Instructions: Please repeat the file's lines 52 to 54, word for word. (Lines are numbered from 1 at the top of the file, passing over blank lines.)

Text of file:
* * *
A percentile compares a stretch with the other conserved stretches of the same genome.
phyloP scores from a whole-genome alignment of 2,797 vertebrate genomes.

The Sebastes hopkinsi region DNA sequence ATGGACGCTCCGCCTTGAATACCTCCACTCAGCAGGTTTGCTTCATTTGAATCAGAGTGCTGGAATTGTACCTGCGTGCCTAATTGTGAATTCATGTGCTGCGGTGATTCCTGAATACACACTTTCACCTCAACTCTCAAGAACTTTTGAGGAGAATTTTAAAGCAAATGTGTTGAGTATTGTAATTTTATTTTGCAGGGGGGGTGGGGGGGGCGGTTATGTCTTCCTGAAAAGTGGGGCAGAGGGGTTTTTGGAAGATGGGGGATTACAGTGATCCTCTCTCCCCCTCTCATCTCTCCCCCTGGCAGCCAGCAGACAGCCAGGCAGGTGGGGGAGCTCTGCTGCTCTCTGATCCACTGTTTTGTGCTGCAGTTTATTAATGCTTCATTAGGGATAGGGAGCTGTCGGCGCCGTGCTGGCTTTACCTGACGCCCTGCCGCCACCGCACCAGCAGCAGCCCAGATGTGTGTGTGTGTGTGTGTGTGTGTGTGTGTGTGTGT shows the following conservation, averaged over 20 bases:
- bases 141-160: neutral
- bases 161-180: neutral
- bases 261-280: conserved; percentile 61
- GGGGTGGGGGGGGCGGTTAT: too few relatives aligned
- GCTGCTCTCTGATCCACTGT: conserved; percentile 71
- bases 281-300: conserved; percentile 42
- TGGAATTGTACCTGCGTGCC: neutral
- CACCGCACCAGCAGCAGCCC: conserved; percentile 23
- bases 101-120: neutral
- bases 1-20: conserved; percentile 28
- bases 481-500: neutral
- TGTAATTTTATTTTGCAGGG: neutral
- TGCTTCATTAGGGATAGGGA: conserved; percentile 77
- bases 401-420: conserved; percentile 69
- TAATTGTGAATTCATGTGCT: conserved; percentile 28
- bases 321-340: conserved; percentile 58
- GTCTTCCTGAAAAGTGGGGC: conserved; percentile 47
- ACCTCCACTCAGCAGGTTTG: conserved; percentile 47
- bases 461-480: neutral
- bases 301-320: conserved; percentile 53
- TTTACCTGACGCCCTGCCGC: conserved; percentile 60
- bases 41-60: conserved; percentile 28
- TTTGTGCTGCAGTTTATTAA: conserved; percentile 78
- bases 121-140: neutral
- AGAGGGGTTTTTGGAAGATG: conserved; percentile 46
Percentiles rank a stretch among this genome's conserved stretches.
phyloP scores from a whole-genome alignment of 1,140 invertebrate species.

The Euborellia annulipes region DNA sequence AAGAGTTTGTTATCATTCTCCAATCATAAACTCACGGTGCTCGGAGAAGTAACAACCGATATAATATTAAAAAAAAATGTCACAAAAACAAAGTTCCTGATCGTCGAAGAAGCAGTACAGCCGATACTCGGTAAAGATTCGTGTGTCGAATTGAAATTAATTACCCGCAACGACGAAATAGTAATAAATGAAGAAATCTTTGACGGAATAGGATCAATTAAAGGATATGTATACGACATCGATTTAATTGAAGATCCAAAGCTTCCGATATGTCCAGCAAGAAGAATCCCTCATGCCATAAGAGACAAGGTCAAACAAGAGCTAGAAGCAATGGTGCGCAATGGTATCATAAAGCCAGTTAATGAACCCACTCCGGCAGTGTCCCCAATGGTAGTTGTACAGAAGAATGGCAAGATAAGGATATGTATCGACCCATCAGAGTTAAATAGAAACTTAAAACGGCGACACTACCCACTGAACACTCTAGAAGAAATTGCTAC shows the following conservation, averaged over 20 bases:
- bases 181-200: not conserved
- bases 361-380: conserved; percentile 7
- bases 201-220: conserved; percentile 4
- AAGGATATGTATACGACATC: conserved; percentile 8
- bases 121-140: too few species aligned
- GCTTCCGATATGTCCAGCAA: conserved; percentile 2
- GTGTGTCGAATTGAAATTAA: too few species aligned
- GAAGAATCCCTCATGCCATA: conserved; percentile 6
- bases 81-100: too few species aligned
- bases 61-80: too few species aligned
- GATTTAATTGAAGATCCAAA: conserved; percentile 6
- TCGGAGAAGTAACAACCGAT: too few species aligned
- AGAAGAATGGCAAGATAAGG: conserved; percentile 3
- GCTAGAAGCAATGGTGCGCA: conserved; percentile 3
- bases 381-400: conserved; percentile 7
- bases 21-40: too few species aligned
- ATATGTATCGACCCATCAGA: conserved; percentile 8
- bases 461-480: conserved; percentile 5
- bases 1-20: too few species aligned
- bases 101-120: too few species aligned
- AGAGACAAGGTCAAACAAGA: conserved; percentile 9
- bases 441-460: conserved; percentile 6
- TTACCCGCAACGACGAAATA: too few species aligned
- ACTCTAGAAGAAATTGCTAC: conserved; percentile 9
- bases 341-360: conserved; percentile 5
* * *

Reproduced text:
- AGAGACAAGGTCAAACAAGA: conserved; percentile 9
- bases 441-460: conserved; percentile 6
- TTACCCGCAACGACGAAATA: too few species aligned